“Last-minute questions” are being considered before the verdict is handed down in the appeal of Cardinal George Pell’s abuse conviction.
Last December, Cardinal Pell was convicted by an Australian civil court on five counts of child sex abuse. However, because of a sweeping gag order imposed by the judge, the results of that trial were not widely reported until the media restriction was lifted at a later time.
Throughout the trial Pell maintained his innocence: his legal team immediately appealed the conviction, and experts believe he has a “high chance” of winning. A “fast-tracked” 3-day hearing for his appeal was held from June 4th – 6th.
“An appeal has already been lodged to be pursued following sentencing on three grounds: the prohibition of video evidence in the closing address, jury composition, and unreasonableness.”
Defense lawyer Bret Walker focused the argument on the first alleged assault, describing the circumstances in which Pell is alleged to have assaulted two choir boys simultaneously for over 5 minutes in a busy sacristy as “matters of physical improbability to the point of impossibility” and “literally and logically impossible according to the complainant’s account.”
Now, three judges from the Victorian Court of Appeals are dealing with “last-minute questions” on the law regarding how Pell was arraigned abnormally – not in physically in front of jurors, but through a live video feed.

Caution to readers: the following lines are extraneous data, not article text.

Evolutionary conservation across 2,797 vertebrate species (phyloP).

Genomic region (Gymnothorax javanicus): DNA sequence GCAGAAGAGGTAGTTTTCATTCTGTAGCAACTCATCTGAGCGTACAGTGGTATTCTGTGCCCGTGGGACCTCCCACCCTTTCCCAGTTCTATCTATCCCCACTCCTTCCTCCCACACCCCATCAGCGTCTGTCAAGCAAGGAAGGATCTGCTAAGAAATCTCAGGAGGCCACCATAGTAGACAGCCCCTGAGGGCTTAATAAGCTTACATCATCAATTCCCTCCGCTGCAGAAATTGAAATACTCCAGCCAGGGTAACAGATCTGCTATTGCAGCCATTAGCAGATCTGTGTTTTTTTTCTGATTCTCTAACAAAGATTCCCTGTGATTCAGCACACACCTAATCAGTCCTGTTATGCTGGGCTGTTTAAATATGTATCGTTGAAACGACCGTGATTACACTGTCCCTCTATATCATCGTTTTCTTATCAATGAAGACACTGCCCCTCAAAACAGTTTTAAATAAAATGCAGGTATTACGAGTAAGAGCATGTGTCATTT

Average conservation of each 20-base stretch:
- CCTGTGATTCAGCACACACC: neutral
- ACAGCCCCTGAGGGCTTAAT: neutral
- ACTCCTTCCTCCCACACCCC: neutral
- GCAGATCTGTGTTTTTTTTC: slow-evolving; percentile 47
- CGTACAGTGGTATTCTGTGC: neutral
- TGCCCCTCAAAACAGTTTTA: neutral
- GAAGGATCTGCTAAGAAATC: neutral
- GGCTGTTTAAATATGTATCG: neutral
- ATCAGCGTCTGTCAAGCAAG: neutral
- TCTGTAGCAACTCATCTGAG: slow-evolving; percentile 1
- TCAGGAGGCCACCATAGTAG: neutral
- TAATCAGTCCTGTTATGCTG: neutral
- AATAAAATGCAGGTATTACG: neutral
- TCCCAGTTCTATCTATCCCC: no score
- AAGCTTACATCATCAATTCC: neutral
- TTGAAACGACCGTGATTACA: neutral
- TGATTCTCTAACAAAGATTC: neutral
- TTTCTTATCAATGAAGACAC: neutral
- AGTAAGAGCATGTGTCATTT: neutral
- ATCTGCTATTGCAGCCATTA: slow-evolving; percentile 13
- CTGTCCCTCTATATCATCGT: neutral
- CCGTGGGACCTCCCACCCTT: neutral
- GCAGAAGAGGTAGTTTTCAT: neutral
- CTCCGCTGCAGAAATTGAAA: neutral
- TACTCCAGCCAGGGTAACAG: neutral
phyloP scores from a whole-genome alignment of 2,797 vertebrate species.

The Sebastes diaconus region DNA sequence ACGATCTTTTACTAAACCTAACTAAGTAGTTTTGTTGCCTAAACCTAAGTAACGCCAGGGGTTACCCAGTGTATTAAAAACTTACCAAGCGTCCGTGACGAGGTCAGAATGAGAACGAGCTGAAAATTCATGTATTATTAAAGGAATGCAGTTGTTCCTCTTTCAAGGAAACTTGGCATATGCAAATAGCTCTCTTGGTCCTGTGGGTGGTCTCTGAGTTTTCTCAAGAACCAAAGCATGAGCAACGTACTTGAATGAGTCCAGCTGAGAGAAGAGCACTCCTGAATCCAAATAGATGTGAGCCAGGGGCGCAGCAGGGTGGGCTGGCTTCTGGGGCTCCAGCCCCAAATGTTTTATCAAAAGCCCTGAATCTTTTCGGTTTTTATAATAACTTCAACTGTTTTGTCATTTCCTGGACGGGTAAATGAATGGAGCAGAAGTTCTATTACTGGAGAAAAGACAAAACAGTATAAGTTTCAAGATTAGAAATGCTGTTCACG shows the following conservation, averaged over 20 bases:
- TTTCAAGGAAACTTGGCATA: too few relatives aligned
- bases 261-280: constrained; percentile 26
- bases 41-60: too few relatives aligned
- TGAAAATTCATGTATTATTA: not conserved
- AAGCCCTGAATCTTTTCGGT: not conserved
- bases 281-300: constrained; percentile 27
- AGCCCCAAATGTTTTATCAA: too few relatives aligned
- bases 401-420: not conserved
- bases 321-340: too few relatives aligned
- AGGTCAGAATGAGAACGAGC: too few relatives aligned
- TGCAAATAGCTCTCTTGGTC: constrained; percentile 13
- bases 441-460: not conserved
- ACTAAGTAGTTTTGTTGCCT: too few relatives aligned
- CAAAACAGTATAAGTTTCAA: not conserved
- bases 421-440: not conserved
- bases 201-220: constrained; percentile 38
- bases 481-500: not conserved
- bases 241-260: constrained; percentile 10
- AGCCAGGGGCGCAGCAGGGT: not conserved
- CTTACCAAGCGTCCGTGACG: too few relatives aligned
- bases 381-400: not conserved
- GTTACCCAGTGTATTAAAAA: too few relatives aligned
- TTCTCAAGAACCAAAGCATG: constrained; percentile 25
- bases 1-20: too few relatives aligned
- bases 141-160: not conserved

Since February 27th, Pell has been held in solitary confinement in the Melbourne Assessment Prison, allowed only one hour per day outside his cell, sentenced to a minimum of 3 years and 8 months. Given the likelihood of his appeal’s success, Pell and his supporters are making new living arrangements for a “safe hideaway” if the appeal is successful.
The potential for backlash and threats on Pell’s life are so high that he would have to live in a “secure compound.” Potential locations include an undisclosed location in southeastern Australia, Rome, or a seminary in Sydney or Victoria.
Legal experts believe the three judges will make their public deliberations and hand down a verdict later this month, with an expectation the Australian Supreme Court will thereafter make their own ruling on the case.